Five friends celebrating graduation rent a cabin in the woods, only to find themselves falling victim to a deadly flesh-eating virus – and, later, to some shotgun-wielding redneck types who don’t take kindly to their germs.
Horror fans can be a baffling bunch sometimes. For example, they’ll scream bloody murder when a genre classic gets remade, forgetting that some of their favourite modern horror films (The Thing, The Fly, The Ring) are remakes. In the case of the outcry over the Cabin Fever update, however, it’s unclear whether the principal objection is that Eli Roth’s gonzo 2002 film was an untouchable classic, or that 14 years simply isn’t a sufficient gap to warrant a do-over (unless it’s a foreign language film, in which case it’s okay).
In Hollywood terms, the Cabin Fever remake actually makes sense, given that (a) the teenagers it’s aimed at were toddlers when the original came out, and (b) it failed to launch a successful franchise, despite spawning two sequels (the second of which was, counter-intuitively, better than the first, which was all but disowned by its own director). Yet it also presents a dilemma: in most cases – the recent Martyrs remake comes to mind – one would trot out the old, “Skip the crappy remake, and check out the original.” But – let’s be honest – the original Cabin Fever’s acclaim had more to do with the moribund state of American horror at the time of its release (the Blair Witch effect took a few years to catch on) than its inherent brilliance. It’s good, goopy fun, but it’s no Evil Dead, much as Roth tried to channel the spirit of Sam Raimi’s seminal indie horror.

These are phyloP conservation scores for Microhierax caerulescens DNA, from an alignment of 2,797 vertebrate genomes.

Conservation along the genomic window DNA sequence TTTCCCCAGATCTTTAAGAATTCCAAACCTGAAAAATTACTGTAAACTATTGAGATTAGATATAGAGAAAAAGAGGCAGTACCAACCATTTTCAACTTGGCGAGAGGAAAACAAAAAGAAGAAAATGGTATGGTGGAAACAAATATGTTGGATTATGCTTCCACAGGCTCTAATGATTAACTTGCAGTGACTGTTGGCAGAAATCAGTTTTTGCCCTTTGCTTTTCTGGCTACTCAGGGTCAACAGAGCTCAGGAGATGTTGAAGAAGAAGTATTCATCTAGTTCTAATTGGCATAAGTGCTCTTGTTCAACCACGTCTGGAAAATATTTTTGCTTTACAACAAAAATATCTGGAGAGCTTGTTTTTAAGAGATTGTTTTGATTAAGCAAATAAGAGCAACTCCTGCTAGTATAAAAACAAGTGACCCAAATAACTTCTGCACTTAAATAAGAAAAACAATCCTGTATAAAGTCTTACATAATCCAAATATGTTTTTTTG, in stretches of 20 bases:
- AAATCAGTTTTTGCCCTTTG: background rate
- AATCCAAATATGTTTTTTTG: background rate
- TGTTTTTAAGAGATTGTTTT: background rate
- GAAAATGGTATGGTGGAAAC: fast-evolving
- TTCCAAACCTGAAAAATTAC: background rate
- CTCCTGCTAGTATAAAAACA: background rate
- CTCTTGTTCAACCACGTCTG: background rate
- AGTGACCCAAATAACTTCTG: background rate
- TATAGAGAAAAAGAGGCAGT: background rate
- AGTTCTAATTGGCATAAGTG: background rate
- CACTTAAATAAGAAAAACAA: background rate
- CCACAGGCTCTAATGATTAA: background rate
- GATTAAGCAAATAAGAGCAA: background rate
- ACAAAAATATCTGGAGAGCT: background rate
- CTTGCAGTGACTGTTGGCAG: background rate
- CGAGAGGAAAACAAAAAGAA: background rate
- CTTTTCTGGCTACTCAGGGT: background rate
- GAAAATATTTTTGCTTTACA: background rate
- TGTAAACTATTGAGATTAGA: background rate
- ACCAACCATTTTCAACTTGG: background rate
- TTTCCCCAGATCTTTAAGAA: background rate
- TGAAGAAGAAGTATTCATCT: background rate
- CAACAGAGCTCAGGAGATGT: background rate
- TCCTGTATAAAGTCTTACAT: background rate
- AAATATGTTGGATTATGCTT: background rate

Directed by Travis Z (for Zariwny) from a script that’s nearly a scene-by-scene – and sometimes word-for-word – copy of the original (though the ‘N’ word is conspicuously absent from the PC remake), the shiny new 2016 version has some lazily updated characters – if one can call such one-dimensional talking props ‘characters’ – and demonstrably nastier effects, the latter to curiously reductive effect: absent Roth’s playful, tongue-in-cheek (or tongue through cheek) sensibility, the most memorable set pieces – the leg-shaving scene, and the, ahem, ‘sliding into third base’ shenanigans – come off as merely gross, rather than gross-you-out fun.
As Cabin Fever drags humourlessly toward its franchise-bait ending, the growing sense of dread it fosters has less to do with the intended horror of watching your BFFs become infected by a deadly virus, than the creeping suspicion that nobody’s heart is really in it.
A duff remake of a beloved horror film is nothing new, but Travis Z’s do-over of Eli Roth’s goopy 2002 gorefest is surely one of the laziest. Despite being made from virtually the same script as the original, something essential has been lost in translation: Eli Roth’s gonzo spirit. ★★